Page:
I absolutely agree with hm. The term Spy Wednesday is all but completely unknown in the United States. I am 56 years old and a practicing Catholic (including 4 years in a seminary) and never heard the term before this year. I saw it for the first time in my life this week in a blog, where the writer is specifically lamenting the loss of the traditional names for the days of Holy Week.
Here is the link: http://cantuar.blogspot.com/2012/04/tradition...
Here is the entire blog post: It's lamentable that we (at least in America) have lost the traditional names for Monday, Wednesday, and Thursday in Holy Week. Let's bring them back into usage. They are as follows:
Palm Sunday - The name is obvious.
Fig Monday - The day on which Christ cursed the fig tree. Sometimes, people ate dried figs on this day to commemorate the miracle.
Spy Wednesday - The day on which Judas Iscariot met with the Jewish priests and made plans for the betrayal, hence the name "spy."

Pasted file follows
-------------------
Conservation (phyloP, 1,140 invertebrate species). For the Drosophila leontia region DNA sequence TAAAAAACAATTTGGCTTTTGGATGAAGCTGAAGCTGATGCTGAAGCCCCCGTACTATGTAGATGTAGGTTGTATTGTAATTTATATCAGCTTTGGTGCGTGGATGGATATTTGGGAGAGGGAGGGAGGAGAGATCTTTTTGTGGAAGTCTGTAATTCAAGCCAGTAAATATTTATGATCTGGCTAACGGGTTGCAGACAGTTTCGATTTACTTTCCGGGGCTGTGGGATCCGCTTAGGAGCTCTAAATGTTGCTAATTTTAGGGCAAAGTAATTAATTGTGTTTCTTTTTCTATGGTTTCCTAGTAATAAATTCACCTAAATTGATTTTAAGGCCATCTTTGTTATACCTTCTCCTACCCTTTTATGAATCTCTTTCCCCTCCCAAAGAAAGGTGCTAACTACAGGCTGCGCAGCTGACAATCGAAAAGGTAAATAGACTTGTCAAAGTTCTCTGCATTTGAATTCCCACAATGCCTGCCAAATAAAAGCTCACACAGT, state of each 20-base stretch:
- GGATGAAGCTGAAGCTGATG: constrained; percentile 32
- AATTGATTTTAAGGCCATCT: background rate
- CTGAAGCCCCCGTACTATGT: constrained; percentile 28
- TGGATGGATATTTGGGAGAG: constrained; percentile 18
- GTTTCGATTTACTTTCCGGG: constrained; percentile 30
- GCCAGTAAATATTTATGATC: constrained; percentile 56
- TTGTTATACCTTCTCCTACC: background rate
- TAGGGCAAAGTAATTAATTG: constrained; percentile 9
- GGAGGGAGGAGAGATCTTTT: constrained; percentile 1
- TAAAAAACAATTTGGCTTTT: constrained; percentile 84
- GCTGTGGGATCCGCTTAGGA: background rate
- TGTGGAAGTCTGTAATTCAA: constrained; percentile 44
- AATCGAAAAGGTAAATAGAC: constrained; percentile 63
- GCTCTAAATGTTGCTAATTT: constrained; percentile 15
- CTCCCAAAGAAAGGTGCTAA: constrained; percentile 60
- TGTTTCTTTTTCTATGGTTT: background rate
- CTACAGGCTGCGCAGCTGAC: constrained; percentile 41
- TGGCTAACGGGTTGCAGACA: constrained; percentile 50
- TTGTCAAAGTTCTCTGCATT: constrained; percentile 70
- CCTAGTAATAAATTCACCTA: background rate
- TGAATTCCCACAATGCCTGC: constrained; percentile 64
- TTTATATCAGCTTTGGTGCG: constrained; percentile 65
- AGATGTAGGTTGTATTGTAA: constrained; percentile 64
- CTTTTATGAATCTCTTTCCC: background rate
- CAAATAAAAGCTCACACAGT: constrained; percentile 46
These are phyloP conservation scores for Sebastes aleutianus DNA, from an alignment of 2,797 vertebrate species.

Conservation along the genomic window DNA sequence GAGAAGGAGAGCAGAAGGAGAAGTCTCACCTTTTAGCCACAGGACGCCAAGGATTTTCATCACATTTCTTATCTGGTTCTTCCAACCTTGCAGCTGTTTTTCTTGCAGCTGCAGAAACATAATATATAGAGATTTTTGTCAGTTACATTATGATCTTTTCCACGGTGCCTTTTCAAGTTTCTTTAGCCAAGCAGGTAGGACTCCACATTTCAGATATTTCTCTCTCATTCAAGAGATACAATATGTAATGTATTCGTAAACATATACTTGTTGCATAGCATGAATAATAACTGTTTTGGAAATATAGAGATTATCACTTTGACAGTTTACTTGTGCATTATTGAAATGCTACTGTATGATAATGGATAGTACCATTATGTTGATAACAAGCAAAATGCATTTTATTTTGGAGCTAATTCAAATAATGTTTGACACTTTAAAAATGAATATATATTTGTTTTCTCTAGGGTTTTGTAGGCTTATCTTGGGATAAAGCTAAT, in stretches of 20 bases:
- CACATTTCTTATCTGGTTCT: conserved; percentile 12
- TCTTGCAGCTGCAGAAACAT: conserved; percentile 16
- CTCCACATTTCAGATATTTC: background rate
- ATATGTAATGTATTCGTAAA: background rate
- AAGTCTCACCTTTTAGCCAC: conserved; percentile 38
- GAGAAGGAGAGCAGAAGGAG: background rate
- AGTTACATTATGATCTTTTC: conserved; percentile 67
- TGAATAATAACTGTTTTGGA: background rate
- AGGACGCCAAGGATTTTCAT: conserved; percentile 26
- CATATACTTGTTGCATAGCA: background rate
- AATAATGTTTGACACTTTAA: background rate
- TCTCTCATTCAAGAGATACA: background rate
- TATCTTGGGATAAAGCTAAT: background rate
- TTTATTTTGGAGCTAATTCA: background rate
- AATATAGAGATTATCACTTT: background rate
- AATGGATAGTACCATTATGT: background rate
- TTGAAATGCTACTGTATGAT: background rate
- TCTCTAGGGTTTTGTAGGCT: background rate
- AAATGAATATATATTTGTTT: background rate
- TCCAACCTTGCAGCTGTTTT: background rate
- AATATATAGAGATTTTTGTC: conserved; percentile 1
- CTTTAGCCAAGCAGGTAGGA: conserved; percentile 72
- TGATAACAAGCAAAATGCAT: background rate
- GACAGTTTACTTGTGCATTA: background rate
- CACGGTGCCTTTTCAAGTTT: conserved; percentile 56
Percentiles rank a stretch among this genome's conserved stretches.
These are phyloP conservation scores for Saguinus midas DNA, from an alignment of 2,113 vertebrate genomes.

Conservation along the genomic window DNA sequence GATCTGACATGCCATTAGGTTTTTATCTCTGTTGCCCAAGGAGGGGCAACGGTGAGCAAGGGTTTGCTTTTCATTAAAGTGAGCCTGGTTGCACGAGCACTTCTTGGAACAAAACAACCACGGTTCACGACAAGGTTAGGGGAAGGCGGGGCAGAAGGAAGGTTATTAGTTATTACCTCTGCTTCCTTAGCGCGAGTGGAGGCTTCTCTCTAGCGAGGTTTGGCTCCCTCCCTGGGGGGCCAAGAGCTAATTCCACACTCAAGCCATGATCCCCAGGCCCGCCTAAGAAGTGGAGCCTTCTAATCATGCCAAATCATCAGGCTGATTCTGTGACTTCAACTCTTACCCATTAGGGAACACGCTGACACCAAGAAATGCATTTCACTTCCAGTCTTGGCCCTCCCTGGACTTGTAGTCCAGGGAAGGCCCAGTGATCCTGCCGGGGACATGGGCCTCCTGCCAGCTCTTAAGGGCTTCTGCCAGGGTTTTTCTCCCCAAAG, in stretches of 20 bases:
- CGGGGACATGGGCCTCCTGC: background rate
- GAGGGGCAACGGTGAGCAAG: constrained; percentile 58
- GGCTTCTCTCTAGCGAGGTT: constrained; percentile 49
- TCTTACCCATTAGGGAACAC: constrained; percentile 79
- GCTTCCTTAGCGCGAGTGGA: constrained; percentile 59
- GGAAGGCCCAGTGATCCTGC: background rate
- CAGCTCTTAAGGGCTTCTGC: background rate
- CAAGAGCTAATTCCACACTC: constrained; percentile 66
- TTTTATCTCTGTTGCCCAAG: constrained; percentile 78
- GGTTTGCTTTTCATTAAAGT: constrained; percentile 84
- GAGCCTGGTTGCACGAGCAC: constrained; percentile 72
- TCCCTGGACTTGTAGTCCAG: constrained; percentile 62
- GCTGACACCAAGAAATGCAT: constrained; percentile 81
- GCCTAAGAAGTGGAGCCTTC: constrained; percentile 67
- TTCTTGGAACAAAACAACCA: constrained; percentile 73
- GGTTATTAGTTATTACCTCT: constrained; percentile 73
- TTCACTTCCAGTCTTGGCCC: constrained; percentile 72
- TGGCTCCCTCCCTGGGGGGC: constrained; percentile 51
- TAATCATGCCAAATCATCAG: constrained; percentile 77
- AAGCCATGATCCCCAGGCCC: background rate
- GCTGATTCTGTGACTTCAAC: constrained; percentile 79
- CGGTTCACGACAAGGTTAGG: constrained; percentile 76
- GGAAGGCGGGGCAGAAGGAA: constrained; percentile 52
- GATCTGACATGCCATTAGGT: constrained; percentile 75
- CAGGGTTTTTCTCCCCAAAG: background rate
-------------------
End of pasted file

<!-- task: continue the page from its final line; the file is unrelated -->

Maundy Thursday - This one comes from the Latin Vulgate version of John 13:34 “A new commandment I give unto you: That you love one another, as I have loved you, that you also love one another.” In Latin, the verse begins with Mandatum novum do vobis. The word "maundy" is a corruption of "mandatum" meaning commandment.
Good Friday - Here "good" hearkens back to Middle English in which the word denotes piety or holiness.
Holy Saturday - A quiet day, the perfect Sabbath of Christ in which He descended into the limbo of Hell and delivered the saints of the Old Testament.
The terms that are in general usage among U.S. Catholics are Holy Week, Palm Sunday, Holy Thursday, Good Friday, Holy Saturday, and Easter.
Maundy Thursday is sometimes used in the United States, although I associate this term with Episcopalian (i.e. Anglican) and to some extent general Protestant usage, not Roman Catholic. But perhaps Catholics use the term in the United Kingdom and Ireland.